Yet another of Poland’s abhorrent and unlawful ‘LGBT-free’ zones has been annulled by the courts
A second so-called ‘LGBT-free’ zone in Poland has been annulled as the courts begin a crackdown on institutionalised homophobia.
The ‘LGBT-free’ zone of Klwów in east-central Poland was declared to be unconstitutional on Wednesday (15 July), with the court ruling that the town council had exceeded its legal powers in establishing it.
The council had signed a pledge adopting resolutions against “LGBT+ propaganda”, vowing to refrain from acts of tolerance towards the queer community on the basis of protecting “Polish tradition” – but the court flatly rejected this reasoning.
“Very good, but in the Polish tradition there is also a tradition of tolerance,” Polish News reports the judge saying.
“The measure of the maturity of a given self-government is how we treat our minorities, because the majority always manages and the attitude towards the minorities is a measure of our assessment.”
The judge declared that “treating a certain group of people in this way, indicating them here as undesirable, is a violation of the rule of law”, adding that it was a clear violation of rights and discrimination of a certain group due to sexual preferences.
Article 32 of Poland’s constitution stipulates that “all persons shall be equal before the law” and “have the right to equal treatment by public authorities”, and that “no one shall be discriminated against in political, social or economic life for any reason whatsoever”.
The judgement followed another ruling on Tuesday (14 July) against the municipality of Istebna in south western Poland, which had attempted to create a similar discriminatory zone.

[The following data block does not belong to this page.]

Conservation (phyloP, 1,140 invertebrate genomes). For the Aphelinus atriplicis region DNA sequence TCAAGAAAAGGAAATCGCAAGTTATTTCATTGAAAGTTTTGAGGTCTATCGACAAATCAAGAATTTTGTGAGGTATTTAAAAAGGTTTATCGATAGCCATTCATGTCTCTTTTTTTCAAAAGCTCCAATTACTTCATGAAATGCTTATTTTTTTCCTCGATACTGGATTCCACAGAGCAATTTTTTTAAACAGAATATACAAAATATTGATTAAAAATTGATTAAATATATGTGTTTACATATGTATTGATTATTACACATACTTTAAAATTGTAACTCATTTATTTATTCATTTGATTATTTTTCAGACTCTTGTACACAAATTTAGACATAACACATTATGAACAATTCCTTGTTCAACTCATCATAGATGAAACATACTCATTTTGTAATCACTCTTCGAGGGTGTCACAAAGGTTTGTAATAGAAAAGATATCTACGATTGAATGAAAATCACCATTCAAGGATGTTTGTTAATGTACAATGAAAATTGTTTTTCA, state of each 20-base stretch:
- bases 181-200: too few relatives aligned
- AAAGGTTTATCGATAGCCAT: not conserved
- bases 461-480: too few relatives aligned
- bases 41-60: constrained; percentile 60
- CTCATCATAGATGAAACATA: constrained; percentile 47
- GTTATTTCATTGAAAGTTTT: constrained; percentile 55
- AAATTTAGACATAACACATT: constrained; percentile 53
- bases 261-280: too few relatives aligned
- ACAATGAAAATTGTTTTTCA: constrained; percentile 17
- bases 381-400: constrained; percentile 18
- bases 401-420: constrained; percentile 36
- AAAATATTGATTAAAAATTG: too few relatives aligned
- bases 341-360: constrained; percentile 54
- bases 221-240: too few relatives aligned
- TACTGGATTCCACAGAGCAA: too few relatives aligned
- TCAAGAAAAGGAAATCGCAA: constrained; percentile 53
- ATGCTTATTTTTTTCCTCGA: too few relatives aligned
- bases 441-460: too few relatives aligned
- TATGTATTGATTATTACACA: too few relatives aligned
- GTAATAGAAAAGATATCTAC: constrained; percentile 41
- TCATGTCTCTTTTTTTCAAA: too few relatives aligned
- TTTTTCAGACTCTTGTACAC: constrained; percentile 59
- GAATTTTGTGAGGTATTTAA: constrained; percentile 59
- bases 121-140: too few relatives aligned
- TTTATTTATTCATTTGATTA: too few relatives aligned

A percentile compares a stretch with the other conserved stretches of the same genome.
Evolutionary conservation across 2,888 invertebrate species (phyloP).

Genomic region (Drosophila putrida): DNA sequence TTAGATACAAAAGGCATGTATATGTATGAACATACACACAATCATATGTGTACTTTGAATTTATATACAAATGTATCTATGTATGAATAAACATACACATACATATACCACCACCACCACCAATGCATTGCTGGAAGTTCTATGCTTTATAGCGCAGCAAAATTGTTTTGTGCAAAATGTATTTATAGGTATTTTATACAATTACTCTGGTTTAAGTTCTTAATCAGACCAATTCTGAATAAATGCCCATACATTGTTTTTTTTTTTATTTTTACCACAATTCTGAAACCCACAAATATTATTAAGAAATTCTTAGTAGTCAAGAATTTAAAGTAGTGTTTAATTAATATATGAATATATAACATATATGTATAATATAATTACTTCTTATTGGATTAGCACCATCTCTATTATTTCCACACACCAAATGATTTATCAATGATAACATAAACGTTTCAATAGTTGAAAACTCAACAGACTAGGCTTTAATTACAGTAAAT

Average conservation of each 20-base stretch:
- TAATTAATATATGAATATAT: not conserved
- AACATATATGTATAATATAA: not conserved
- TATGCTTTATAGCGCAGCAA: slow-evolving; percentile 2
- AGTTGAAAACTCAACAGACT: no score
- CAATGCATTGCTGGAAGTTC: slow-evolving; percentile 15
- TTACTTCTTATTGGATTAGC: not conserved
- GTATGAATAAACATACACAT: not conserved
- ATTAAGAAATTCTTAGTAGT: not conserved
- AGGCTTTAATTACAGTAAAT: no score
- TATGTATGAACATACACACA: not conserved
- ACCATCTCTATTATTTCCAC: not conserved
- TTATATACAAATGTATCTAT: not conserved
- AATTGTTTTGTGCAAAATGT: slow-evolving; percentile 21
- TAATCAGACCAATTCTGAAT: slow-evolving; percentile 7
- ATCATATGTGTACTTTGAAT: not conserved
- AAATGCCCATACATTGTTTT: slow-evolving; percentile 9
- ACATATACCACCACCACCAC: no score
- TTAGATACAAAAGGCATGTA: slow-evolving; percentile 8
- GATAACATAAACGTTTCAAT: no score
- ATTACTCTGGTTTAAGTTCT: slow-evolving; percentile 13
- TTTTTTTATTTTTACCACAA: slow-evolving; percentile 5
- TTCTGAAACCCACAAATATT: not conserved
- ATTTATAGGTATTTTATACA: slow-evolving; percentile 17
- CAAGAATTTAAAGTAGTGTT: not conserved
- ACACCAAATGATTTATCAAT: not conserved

Istebna’s town council attempted to argue that the ‘LGBT-free’ zone referred to an ideology, not people, but the judge rebuffed this saying they were “turning a bling eye to reality”.
These are the first such rulings in Poland and are likely to have huge implications for the 100 or so ‘LGBT-free’ regions, which currently control around a third of the country.
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The verdicts aren’t final as a complaint can be filed within the next 30 days, but LGBT+ advocates are celebrating the result in hopes it will be repeated.
“It is a precedent, which will definitely go down in the history of the fight for human rights in Poland,” Anna Błaszczak-Banasiak, a lawyer from Bodnar’s office, told Polsat News after the judgement in Istebna.
“The justification of the court was crushing. It not only shared all substantive arguments of the commissioner recognising that these resolutions violate the constitutional rights and freedoms of the LGBT+ community, but [also] pointed out that they were harmful and discriminatory.”